Of course, I’m not all that concerned about my dick size, having been reassured by a number of women that it was perfectly adequate, if not more so, for their purposes.

  44. 44
    EconWatcher says:

    I’ve seen a lot of talk about what this means for the midterms, whether the public will have forgiven and forgotten by then, etc.

    I think all of that talk misses the point. The real issue is, as long as the Dems hold firm, I don’t see how the GOP gets out of the corner they’ve put themselves in without triggering an intraparty civil war.

    That’s what makes the current scenario so different from 2010. They were completely united then in their opposition to Obamacare, and used their unified rage to pick up seats. I’m trying to imagine a scenario resolving the current impasse that would leave a unified GOP for the 2014 elections, and I’m not seeing it.

    If that’s right, they could get a shellacking.

  45. 45
    John O says:

    Wolfie, I’m sure, is also worried about his portfolio.

  46. 46
    Bill E Pilgrim says:

    @JMG: Shrug. I thought the points were valid ones. Filtering that evaluation according to whether she’s too pessimistic or optimistic as a matter of habit seems pretty much beside the point.

    Edit: Oops, looks like I linked to the wrong post at her place.

    This is the one I meant:

    Something about hers, the link at the bottom sometimes throws me off, I seem to remember doing that before. Best to check of course but I didn’t.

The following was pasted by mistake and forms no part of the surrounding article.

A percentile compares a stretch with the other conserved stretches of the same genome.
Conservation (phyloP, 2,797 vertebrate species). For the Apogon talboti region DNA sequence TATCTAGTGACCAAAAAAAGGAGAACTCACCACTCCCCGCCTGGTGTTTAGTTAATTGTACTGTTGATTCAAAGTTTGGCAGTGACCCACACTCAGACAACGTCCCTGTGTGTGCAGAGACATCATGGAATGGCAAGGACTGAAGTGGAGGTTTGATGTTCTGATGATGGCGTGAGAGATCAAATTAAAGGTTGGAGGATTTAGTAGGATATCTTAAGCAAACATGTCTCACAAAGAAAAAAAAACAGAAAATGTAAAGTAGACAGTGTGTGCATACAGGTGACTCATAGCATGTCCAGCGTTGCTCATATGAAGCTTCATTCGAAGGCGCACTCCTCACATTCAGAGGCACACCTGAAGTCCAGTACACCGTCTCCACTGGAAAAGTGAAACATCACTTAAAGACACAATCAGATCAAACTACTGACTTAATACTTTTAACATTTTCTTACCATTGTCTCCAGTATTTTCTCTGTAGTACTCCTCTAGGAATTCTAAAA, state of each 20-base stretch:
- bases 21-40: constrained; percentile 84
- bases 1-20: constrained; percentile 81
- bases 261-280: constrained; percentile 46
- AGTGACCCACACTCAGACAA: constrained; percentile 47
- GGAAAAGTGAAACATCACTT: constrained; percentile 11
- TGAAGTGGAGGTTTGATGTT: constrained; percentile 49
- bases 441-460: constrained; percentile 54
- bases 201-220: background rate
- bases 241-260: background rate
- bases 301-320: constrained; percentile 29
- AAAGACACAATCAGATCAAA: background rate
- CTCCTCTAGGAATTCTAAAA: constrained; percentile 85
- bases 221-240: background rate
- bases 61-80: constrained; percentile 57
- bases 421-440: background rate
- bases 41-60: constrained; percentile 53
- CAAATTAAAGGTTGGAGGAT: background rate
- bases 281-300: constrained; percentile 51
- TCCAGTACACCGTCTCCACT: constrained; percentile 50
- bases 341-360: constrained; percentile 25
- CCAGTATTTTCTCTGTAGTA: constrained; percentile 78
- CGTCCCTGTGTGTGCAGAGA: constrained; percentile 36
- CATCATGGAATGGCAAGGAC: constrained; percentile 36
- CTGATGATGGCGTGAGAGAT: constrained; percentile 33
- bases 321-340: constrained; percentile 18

47. 47
    Jose Arcadio Buendía says:

    The head injury thing is an existential threat to the NFL in a way that the steroid thing is not and never has been to baseball.

    Anyway, the way out of this political gridlock we have is simply to prove to the 27% that they needn’t bother with politics. They need to just be out of the system. Ungerrymandering districts won’t do it for basically the same reasons Digby points out, but basically because in a two-party system the second party always at least has a chance.

  48. 48
    jl says:

    My comment is in moderation. In response to the comments on Inherit the Wind and Ship of Fools, I posed links to two TPM stories:

    The crazy GOP base is furious that Ryan did not mention destroying ACA along with SS, Medicare and Medicaid in his WSJ column this morning.

    GOP House crazies cannot agree on what their demands are, and whether CR or debt limit, or both, should be held hostage.

    The House GOP just cannot ‘maintain’ anymore. I don’t see how the media can cover up the fact that both sides are not equivalent. There is just not nearly enough material on the Dem side right now. I mean, if you just show a couple of seconds of House GOP you got a destruction derby driven by maniacs on bad meth, narrated by crazy GOP House leaders who sound like drunken cats in heat, and attended by a base of antic zombies.

    What can you say? It’s like a daily loop of McCain’s and Palin’s worst moments in the 2008 campaign.

    Maybe the whole House GOP will have to be put on 72 hours observation as a danger to themselves and others, and we can get the mess cleared up in the meantime.

  49. 49
    IowaOldLady says:

    Since many states delayed their decision on whether to run their own exchanges, I’m not sure it’s fair to say the administration had 3 years to set up the Federal Exchange, which had to be tailored to all sorts of local demands. Not saying the site is wonderful. Just saying Wolf is rewriting history a little.

  50. 50
    Patrick says:


    “If they had three years to get this ready, if they weren’t fully ready, they should accept the advice Republicans are giving them, delay it for a year, get it to work there are health insurance sites that work great,” Blitzer said. “If they didn’t get it ready in time, make sure to get it right.”